All this time, all those Independence Days past, we’ve been singing a song that was not officially the National Anthem, reports Jeremy Maissel in The Jerusalem Post . Maissel, a resident of Kibbutz Alumim, is a senior educator in Melitz Centers for Jewish-Zionist Education.
[Now, that’s using your Nudel, man.]
Only in November 2004 did the Knesset anchor “Hatikva” in law. National Union MK Michael Nudelman chose an opportune time â€“ amid the furor over the death of Yasser Arafat â€“ to get the law passed without attracting too much attention.
But what’s the deal?
Why did Nudelman need to smuggle his proposal through? After all, there is no debate over whether “Hatikvah” is Israel’s national anthem. Eight MKs â€“ Arab, haredi, and left-wing â€“ voted against the law. What were their problems?
…Many Sephardi Jews didn’t yearn eastward toward Zion. Orthodox Jews don’t really need a national anthem to enhance their national identity; at times some religious Jews have favored the words of Psalm 126, “A song of Ascents. When the Lord brought back those who returned to Zion.” A source of discomfort for the Orthodox is the lack of any reference to a deity in “Hatikva.” (Indeed, the Israeli Declaration of Independence contains only an almost parenthetical allusion to “The Rock of Israel.”)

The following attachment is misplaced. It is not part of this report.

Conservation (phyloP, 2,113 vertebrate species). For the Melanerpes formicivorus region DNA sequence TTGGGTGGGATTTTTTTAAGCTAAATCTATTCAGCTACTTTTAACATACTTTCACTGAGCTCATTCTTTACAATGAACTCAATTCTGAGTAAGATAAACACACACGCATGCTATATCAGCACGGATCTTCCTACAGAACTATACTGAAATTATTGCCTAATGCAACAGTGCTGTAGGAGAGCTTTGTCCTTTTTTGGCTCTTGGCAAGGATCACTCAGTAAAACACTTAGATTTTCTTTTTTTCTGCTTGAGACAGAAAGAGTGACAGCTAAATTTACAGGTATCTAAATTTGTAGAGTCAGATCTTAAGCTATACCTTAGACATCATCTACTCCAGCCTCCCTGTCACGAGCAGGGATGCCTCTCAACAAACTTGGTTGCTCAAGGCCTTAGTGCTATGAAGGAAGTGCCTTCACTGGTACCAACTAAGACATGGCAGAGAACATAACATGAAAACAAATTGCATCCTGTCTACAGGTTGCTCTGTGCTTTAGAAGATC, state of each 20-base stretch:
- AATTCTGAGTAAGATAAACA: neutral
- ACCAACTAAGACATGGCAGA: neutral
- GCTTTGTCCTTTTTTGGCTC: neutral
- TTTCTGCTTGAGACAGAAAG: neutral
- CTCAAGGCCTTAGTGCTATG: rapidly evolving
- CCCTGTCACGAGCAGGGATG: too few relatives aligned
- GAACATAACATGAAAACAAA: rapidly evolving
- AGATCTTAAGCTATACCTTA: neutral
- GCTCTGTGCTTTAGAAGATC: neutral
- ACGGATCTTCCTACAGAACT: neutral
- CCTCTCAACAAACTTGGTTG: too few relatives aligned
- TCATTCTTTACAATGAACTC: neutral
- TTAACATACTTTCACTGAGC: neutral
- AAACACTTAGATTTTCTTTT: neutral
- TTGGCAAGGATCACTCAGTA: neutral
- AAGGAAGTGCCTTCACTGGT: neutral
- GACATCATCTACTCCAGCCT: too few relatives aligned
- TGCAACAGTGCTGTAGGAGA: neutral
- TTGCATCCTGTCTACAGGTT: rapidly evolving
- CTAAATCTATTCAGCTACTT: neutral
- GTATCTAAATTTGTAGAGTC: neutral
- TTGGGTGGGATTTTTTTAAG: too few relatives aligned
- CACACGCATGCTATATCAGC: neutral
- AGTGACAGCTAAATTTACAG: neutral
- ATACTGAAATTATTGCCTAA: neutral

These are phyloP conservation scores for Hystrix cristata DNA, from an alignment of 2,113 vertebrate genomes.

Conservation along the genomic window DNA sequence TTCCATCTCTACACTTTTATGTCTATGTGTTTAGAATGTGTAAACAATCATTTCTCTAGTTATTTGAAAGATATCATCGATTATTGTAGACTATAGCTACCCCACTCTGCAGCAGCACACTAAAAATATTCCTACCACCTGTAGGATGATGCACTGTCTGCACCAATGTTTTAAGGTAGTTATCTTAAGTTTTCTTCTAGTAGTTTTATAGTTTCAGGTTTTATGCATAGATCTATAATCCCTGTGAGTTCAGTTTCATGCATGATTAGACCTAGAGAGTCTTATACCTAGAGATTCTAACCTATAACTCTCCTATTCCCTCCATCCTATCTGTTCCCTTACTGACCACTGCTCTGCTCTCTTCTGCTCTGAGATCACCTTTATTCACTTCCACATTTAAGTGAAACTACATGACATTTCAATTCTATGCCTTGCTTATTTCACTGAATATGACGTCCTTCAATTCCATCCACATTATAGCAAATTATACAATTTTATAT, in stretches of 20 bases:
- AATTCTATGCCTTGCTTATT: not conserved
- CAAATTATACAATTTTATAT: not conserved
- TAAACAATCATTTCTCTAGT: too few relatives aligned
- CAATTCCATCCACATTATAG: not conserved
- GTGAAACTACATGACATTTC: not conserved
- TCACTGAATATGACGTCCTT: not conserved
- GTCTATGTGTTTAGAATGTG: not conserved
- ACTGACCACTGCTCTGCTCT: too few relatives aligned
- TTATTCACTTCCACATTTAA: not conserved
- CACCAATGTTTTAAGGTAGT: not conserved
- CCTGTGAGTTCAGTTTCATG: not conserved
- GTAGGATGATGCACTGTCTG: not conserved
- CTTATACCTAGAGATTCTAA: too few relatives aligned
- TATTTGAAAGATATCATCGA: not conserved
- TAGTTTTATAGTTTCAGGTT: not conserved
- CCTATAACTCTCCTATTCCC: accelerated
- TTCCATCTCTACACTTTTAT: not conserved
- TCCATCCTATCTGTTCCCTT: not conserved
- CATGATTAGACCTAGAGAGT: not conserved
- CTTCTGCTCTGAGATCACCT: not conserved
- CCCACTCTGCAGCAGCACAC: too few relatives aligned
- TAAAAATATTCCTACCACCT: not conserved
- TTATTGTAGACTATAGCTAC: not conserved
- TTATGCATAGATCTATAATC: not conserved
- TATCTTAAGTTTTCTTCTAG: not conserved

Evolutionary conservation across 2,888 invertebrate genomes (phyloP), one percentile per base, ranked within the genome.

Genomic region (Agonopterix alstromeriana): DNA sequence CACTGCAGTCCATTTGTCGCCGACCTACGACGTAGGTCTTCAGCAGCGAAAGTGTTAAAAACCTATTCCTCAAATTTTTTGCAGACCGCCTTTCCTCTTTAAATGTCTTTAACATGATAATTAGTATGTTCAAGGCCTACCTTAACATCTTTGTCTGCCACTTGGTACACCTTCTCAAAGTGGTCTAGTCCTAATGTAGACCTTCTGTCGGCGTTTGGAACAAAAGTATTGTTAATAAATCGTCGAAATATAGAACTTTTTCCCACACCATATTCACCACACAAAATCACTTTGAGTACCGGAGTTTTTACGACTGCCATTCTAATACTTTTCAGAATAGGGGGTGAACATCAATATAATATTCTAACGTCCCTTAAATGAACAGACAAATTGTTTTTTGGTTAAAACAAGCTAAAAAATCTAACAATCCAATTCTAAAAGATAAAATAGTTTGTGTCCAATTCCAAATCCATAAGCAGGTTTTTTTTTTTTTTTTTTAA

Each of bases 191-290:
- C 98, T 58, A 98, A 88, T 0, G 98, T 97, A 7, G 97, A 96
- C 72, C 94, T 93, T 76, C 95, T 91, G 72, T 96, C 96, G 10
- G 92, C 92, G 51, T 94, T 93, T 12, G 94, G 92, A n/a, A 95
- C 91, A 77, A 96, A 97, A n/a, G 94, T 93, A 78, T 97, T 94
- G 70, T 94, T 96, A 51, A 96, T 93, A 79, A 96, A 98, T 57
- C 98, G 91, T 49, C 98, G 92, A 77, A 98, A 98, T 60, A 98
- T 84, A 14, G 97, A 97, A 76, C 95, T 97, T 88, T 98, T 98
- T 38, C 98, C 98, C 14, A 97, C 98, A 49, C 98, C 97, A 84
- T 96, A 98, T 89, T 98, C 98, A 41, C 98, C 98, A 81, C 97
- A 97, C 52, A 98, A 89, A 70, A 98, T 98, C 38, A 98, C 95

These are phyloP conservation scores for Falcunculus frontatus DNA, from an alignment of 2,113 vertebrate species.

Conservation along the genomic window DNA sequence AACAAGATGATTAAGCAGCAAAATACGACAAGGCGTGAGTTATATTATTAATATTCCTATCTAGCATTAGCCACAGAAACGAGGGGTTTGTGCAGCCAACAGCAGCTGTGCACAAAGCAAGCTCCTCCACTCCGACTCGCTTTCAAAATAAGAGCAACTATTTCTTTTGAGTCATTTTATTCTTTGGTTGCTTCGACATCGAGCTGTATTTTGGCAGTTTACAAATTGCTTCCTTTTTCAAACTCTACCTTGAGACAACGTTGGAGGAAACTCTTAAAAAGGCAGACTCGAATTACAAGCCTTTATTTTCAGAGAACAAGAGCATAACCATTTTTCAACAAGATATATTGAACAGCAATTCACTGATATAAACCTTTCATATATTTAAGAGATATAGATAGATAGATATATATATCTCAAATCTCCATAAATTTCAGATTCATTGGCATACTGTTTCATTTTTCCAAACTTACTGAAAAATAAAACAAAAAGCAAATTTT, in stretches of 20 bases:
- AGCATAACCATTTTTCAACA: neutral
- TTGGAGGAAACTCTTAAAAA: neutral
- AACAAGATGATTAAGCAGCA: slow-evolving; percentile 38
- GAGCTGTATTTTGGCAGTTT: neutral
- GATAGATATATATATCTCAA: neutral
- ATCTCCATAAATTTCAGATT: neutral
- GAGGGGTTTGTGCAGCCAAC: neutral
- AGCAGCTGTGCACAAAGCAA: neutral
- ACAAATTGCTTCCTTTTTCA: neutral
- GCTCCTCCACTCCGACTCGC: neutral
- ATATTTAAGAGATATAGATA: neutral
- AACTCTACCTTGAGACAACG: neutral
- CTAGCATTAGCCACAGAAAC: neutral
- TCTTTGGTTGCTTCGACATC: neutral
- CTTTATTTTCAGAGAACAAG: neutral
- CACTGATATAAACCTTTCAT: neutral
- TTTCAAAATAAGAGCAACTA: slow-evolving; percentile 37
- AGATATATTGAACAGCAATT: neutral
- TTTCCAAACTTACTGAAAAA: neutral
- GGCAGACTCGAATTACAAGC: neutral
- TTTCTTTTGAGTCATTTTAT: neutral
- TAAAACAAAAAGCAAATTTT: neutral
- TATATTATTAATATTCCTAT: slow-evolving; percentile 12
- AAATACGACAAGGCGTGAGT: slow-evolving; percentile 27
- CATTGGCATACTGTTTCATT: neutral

How can “Hatikva” minister to the needs of a loyal Arab citizen â€“ to a Christian or Muslim, a Druze soldier or Beduin tracker? The Arab population, or anyone else who might not altogether subscribe to the Zionist narrative, finds “Hatikva” hard to accommodate as representing their own vision of Western liberal democracy.
I’m a traditionalist. Hatikvah means something to me because, as much as we’ve achieved in Israel towards freedom, there still is no peace. Therefore, the song’s eponymous hope–of a more perfect peace, of the completion of our Jewish souls in a place of religious and cultural freedom, and a place free of persecution–is still contemporary and extremely resonant.
Or, as Maissel puts it:
Perhaps we will all achieve true freedom when we acquire the self-confidence to step back and alter our anthem to allow all Israelis to identify with it equally; when all of us can sing it with pride.
(In the interim, in Washington Heights, I’m listening to a techno megamix of “Shma Yisrael/Oy Oy Oy Shabbes/Am Yisrael Chai” with a side of beatbox and vocoder, as YU students dance the hora outside in the street on 185th Street and Amsterdam. Chag sameach.)